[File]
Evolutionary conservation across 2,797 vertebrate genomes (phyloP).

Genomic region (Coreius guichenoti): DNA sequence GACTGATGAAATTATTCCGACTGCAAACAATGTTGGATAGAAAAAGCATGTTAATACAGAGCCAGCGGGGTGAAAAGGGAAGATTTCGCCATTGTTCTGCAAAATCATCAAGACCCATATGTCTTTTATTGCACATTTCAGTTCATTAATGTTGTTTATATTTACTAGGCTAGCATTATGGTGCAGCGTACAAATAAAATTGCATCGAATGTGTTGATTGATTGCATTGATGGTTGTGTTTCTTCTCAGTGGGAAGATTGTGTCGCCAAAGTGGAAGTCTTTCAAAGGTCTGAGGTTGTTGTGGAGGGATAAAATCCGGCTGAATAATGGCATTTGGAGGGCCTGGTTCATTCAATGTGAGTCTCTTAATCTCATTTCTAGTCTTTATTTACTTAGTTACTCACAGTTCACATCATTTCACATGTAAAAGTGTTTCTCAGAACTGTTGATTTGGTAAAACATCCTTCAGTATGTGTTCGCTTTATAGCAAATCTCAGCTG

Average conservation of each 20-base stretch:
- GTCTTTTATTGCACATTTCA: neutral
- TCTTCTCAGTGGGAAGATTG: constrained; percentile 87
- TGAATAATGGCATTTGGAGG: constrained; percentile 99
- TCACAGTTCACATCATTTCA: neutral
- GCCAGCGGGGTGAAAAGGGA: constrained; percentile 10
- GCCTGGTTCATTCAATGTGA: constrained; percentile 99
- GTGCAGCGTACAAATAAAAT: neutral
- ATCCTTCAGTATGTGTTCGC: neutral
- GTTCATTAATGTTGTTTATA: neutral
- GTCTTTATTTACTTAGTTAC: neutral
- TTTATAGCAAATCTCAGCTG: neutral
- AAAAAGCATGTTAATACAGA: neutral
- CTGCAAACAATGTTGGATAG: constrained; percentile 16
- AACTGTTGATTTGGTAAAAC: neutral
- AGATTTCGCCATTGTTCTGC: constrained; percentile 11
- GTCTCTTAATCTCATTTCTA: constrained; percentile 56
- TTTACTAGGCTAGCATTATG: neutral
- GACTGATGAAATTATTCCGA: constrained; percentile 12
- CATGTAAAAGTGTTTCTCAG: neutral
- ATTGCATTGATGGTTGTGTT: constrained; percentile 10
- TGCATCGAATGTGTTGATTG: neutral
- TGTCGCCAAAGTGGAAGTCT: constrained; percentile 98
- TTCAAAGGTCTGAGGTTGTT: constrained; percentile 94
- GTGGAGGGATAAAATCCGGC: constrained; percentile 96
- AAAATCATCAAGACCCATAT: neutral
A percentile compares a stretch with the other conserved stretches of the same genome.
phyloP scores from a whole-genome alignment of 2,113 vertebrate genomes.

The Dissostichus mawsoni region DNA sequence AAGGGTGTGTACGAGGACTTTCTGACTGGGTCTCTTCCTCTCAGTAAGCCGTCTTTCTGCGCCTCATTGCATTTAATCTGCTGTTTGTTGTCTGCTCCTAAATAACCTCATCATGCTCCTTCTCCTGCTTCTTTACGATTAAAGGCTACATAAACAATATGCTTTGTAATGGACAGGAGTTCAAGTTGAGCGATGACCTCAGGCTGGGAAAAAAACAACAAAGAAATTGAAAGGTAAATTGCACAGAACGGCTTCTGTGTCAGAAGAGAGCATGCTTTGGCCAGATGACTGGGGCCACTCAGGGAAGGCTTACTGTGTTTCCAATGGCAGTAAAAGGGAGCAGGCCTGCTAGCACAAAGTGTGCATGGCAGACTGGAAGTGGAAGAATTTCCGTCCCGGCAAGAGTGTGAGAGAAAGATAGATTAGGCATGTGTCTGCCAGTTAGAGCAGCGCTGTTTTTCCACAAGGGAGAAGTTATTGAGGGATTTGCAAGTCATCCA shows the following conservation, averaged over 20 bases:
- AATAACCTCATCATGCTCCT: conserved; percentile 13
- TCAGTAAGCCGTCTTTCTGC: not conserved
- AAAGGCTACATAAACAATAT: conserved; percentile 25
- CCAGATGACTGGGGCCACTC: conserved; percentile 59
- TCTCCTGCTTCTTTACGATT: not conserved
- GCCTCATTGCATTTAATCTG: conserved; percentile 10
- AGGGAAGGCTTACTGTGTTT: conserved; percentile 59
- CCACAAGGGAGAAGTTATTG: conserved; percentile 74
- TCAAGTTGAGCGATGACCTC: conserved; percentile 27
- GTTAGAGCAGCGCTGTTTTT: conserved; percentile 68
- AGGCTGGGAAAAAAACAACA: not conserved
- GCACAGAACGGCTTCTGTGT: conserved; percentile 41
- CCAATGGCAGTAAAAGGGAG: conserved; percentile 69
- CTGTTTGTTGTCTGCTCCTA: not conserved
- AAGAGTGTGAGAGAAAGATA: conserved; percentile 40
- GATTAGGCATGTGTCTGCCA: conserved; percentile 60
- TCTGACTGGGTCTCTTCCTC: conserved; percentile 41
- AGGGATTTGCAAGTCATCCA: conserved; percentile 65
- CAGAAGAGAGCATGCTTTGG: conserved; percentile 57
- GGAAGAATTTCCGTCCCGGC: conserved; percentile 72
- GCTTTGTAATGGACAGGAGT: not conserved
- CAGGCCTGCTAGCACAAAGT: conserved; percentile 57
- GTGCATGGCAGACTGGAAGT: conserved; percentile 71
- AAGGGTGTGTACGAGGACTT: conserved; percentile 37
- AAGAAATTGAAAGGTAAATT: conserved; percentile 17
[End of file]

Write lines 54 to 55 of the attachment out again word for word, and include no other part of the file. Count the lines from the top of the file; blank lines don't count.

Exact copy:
- GTGCATGGCAGACTGGAAGT: conserved; percentile 71
- AAGGGTGTGTACGAGGACTT: conserved; percentile 37